On the practical side again, the regional parties, targeting the traditional constituencies of the traditional Left at the grassroots-level after Gandhiji’s Congress had done enough damage in urban and semi-urban centres, had immediate solutions to the problems of the suffering lot, especially when they came into competitive populism, nurtured in turn by their electoral power. The traditional Left lacked the opportunity and occasion to adapt itself to ground realities, with the result, the generational gap since has created the vacuum that they are now not able to fill, when called upon to do so. So much so, Left trade unions through the era of economic reforms are happy if their affiliated units in public sector undertakings like banks and others go on ’mass casual leave’ and sit at home to press their own demands without taking to streets as in the Sixties and Seventies.

The advent of private sector counterparts, and large-scale migration of public sector bank employees, for instance, is only one cause - which, however, has been compounded by the Government’s willing backing for public sector managements to quell trouble from the labour quarters. The shifting sands of jobs-creation, now based on upscale white-collar levels, as in the IT and BPO sectors, with no job-guarantees, as in the West, is another factor. The Maruti Suzuki problem at Manesar owes to this as well. Neither are the trade unions able to ensure success for their legitimised ’collective bargaining’ tactics under the changed circumstances, nor are the new-generation employees, born into relative affluence than their previous generations, willing to risk their present and the future on trade union promises and actions with which they cannot identify or relate to.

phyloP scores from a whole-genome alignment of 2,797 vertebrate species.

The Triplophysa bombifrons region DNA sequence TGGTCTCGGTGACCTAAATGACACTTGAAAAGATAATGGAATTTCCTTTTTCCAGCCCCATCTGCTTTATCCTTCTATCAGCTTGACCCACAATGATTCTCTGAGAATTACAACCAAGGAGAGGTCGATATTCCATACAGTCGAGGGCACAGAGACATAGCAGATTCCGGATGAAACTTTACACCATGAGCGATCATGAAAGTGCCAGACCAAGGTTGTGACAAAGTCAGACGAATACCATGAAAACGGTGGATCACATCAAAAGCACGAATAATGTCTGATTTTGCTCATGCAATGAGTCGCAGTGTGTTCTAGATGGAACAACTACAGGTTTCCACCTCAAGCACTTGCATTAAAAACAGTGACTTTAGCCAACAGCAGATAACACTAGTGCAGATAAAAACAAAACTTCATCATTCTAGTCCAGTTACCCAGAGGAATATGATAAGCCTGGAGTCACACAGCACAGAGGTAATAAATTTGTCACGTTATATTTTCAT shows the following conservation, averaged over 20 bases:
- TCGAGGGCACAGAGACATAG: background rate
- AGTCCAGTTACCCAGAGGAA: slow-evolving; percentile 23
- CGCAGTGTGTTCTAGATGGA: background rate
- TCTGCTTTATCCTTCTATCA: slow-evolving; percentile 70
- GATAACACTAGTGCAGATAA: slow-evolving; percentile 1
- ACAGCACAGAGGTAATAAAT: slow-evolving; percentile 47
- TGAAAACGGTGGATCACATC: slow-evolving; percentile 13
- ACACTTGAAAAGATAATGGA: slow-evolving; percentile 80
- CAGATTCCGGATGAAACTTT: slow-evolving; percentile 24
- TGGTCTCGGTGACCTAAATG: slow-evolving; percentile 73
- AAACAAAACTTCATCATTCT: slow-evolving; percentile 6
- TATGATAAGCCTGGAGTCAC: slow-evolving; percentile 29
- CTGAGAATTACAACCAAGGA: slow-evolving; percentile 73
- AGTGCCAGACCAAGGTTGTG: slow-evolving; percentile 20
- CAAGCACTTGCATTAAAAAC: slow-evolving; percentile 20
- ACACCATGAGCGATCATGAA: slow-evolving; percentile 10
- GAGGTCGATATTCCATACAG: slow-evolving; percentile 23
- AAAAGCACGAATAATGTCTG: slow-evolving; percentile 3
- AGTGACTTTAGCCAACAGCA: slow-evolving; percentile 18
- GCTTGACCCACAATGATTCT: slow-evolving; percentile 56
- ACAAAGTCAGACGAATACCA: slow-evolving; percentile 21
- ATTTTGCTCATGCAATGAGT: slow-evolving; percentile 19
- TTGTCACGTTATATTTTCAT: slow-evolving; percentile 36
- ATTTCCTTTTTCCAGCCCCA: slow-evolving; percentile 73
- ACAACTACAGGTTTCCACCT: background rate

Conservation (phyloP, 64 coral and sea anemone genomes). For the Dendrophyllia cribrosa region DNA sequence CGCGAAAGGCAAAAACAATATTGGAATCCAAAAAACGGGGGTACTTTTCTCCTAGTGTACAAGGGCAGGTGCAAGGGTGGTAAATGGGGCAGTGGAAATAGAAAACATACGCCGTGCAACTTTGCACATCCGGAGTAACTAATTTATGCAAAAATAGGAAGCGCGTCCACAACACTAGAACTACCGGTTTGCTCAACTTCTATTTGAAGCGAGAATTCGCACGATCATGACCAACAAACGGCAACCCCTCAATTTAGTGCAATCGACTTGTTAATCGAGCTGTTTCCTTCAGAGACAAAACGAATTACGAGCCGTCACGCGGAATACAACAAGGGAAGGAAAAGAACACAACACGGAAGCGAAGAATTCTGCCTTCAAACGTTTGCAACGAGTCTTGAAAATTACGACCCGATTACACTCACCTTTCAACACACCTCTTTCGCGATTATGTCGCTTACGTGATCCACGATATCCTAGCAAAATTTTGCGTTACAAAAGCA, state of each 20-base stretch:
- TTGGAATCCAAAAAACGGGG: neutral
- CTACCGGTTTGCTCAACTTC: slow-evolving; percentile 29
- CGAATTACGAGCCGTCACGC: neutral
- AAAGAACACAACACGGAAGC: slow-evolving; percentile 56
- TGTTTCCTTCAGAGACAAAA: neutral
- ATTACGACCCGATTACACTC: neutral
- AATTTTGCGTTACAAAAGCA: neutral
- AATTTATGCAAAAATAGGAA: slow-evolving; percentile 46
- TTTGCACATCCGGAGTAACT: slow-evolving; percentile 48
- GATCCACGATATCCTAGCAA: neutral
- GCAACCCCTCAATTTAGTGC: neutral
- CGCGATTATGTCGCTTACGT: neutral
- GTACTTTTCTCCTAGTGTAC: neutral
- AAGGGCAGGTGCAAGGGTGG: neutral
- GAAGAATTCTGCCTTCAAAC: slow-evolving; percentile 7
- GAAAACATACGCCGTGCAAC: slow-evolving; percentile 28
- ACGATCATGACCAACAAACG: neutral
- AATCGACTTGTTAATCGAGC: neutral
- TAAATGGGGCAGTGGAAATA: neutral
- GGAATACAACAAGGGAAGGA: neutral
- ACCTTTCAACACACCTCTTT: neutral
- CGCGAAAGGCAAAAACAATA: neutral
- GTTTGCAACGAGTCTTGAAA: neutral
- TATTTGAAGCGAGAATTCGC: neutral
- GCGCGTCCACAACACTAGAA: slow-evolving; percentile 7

The problem of the Left is also the problem of the Governments in this country, but the latter is wantonly pushing the problems under the carpet. It was so in the traditional sectors of agriculture and farm lands. Across the country today, awakened by ’international best practices’ on environment, and aided, if not abetted by a media that is more conscientious than most, selectively though, the Maoists have been able to expand their base and activities as they themselves might not have thought was possible when they drafted their ’Dandakaranya Plan’ in the Nineties. Today, there are set to be Maoist units across the country, which covers North-South and East-West axis fully. Where no ’Maoist action’ has been seen, one can only apprehend that they could emerge. In these cases, as in the case of Manesar, more than the rural farm sector, where labour practices are tradition-driven, urban industrial units could fall easy prey.